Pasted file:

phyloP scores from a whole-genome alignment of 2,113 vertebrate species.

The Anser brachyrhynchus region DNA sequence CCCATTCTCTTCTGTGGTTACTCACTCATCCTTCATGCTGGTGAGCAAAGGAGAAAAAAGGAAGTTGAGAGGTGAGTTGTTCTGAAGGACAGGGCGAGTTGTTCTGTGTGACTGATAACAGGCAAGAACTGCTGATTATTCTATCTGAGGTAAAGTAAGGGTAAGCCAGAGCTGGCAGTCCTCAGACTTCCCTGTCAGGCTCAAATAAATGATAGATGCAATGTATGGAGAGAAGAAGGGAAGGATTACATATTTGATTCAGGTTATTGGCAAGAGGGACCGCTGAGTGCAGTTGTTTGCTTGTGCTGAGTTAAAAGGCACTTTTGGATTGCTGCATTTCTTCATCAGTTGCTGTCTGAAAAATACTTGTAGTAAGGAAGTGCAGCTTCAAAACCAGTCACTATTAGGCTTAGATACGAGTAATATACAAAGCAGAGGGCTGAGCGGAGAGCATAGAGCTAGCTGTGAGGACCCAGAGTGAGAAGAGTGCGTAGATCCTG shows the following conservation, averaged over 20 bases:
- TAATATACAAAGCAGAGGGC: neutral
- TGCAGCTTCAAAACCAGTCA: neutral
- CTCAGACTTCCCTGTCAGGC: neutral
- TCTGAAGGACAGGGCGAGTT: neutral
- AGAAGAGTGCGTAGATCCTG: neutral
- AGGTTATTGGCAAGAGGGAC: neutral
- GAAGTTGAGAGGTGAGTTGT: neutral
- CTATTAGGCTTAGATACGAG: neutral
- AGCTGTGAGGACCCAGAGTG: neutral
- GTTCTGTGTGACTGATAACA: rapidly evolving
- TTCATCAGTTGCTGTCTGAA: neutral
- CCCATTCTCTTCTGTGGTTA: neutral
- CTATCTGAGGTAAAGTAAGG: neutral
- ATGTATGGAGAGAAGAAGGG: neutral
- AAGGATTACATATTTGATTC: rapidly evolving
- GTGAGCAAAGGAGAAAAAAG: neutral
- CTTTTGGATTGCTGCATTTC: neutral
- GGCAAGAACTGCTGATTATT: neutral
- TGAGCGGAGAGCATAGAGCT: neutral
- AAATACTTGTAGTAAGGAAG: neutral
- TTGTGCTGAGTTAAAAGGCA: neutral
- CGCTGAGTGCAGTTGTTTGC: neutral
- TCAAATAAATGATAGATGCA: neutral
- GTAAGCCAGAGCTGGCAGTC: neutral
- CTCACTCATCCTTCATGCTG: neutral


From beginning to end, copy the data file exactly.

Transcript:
phyloP scores from a whole-genome alignment of 2,113 vertebrate species.

The Anser brachyrhynchus region DNA sequence CCCATTCTCTTCTGTGGTTACTCACTCATCCTTCATGCTGGTGAGCAAAGGAGAAAAAAGGAAGTTGAGAGGTGAGTTGTTCTGAAGGACAGGGCGAGTTGTTCTGTGTGACTGATAACAGGCAAGAACTGCTGATTATTCTATCTGAGGTAAAGTAAGGGTAAGCCAGAGCTGGCAGTCCTCAGACTTCCCTGTCAGGCTCAAATAAATGATAGATGCAATGTATGGAGAGAAGAAGGGAAGGATTACATATTTGATTCAGGTTATTGGCAAGAGGGACCGCTGAGTGCAGTTGTTTGCTTGTGCTGAGTTAAAAGGCACTTTTGGATTGCTGCATTTCTTCATCAGTTGCTGTCTGAAAAATACTTGTAGTAAGGAAGTGCAGCTTCAAAACCAGTCACTATTAGGCTTAGATACGAGTAATATACAAAGCAGAGGGCTGAGCGGAGAGCATAGAGCTAGCTGTGAGGACCCAGAGTGAGAAGAGTGCGTAGATCCTG shows the following conservation, averaged over 20 bases:
- TAATATACAAAGCAGAGGGC: neutral
- TGCAGCTTCAAAACCAGTCA: neutral
- CTCAGACTTCCCTGTCAGGC: neutral
- TCTGAAGGACAGGGCGAGTT: neutral
- AGAAGAGTGCGTAGATCCTG: neutral
- AGGTTATTGGCAAGAGGGAC: neutral
- GAAGTTGAGAGGTGAGTTGT: neutral
- CTATTAGGCTTAGATACGAG: neutral
- AGCTGTGAGGACCCAGAGTG: neutral
- GTTCTGTGTGACTGATAACA: rapidly evolving
- TTCATCAGTTGCTGTCTGAA: neutral
- CCCATTCTCTTCTGTGGTTA: neutral
- CTATCTGAGGTAAAGTAAGG: neutral
- ATGTATGGAGAGAAGAAGGG: neutral
- AAGGATTACATATTTGATTC: rapidly evolving
- GTGAGCAAAGGAGAAAAAAG: neutral
- CTTTTGGATTGCTGCATTTC: neutral
- GGCAAGAACTGCTGATTATT: neutral
- TGAGCGGAGAGCATAGAGCT: neutral
- AAATACTTGTAGTAAGGAAG: neutral
- TTGTGCTGAGTTAAAAGGCA: neutral
- CGCTGAGTGCAGTTGTTTGC: neutral
- TCAAATAAATGATAGATGCA: neutral
- GTAAGCCAGAGCTGGCAGTC: neutral
- CTCACTCATCCTTCATGCTG: neutral